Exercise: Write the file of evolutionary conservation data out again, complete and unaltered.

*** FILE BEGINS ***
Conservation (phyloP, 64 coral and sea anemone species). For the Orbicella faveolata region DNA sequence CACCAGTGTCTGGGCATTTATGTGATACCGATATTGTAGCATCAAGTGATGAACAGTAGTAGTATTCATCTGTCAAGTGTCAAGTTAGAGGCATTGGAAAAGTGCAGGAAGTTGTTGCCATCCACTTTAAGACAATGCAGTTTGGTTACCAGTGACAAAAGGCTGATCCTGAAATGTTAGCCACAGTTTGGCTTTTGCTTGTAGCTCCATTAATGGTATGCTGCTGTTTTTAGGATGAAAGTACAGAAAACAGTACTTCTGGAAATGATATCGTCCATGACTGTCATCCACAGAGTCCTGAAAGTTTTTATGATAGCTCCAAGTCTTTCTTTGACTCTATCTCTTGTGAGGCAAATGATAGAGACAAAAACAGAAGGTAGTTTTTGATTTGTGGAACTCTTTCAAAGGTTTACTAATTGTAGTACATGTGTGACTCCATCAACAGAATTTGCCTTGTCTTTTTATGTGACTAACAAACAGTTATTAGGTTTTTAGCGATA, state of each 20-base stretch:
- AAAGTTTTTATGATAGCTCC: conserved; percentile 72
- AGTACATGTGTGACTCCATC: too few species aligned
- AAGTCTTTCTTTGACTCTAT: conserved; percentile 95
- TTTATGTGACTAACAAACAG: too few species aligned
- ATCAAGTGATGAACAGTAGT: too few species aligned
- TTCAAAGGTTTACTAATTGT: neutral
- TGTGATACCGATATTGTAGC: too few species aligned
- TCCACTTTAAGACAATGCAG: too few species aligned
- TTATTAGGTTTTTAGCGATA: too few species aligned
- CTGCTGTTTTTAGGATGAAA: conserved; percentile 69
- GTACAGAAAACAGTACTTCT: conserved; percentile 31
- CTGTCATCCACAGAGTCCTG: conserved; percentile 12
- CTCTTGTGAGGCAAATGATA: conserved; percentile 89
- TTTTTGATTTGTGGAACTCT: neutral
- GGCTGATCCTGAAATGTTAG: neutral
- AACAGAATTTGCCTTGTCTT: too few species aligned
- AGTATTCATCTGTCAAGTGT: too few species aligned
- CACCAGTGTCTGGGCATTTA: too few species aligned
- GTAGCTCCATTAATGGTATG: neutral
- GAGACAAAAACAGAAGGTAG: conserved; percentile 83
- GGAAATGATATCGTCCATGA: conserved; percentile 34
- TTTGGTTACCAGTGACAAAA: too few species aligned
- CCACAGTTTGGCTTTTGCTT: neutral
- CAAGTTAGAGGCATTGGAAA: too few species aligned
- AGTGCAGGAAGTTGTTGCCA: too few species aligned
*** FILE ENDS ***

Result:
Conservation (phyloP, 64 coral and sea anemone species). For the Orbicella faveolata region DNA sequence CACCAGTGTCTGGGCATTTATGTGATACCGATATTGTAGCATCAAGTGATGAACAGTAGTAGTATTCATCTGTCAAGTGTCAAGTTAGAGGCATTGGAAAAGTGCAGGAAGTTGTTGCCATCCACTTTAAGACAATGCAGTTTGGTTACCAGTGACAAAAGGCTGATCCTGAAATGTTAGCCACAGTTTGGCTTTTGCTTGTAGCTCCATTAATGGTATGCTGCTGTTTTTAGGATGAAAGTACAGAAAACAGTACTTCTGGAAATGATATCGTCCATGACTGTCATCCACAGAGTCCTGAAAGTTTTTATGATAGCTCCAAGTCTTTCTTTGACTCTATCTCTTGTGAGGCAAATGATAGAGACAAAAACAGAAGGTAGTTTTTGATTTGTGGAACTCTTTCAAAGGTTTACTAATTGTAGTACATGTGTGACTCCATCAACAGAATTTGCCTTGTCTTTTTATGTGACTAACAAACAGTTATTAGGTTTTTAGCGATA, state of each 20-base stretch:
- AAAGTTTTTATGATAGCTCC: conserved; percentile 72
- AGTACATGTGTGACTCCATC: too few species aligned
- AAGTCTTTCTTTGACTCTAT: conserved; percentile 95
- TTTATGTGACTAACAAACAG: too few species aligned
- ATCAAGTGATGAACAGTAGT: too few species aligned
- TTCAAAGGTTTACTAATTGT: neutral
- TGTGATACCGATATTGTAGC: too few species aligned
- TCCACTTTAAGACAATGCAG: too few species aligned
- TTATTAGGTTTTTAGCGATA: too few species aligned
- CTGCTGTTTTTAGGATGAAA: conserved; percentile 69
- GTACAGAAAACAGTACTTCT: conserved; percentile 31
- CTGTCATCCACAGAGTCCTG: conserved; percentile 12
- CTCTTGTGAGGCAAATGATA: conserved; percentile 89
- TTTTTGATTTGTGGAACTCT: neutral
- GGCTGATCCTGAAATGTTAG: neutral
- AACAGAATTTGCCTTGTCTT: too few species aligned
- AGTATTCATCTGTCAAGTGT: too few species aligned
- CACCAGTGTCTGGGCATTTA: too few species aligned
- GTAGCTCCATTAATGGTATG: neutral
- GAGACAAAAACAGAAGGTAG: conserved; percentile 83
- GGAAATGATATCGTCCATGA: conserved; percentile 34
- TTTGGTTACCAGTGACAAAA: too few species aligned
- CCACAGTTTGGCTTTTGCTT: neutral
- CAAGTTAGAGGCATTGGAAA: too few species aligned
- AGTGCAGGAAGTTGTTGCCA: too few species aligned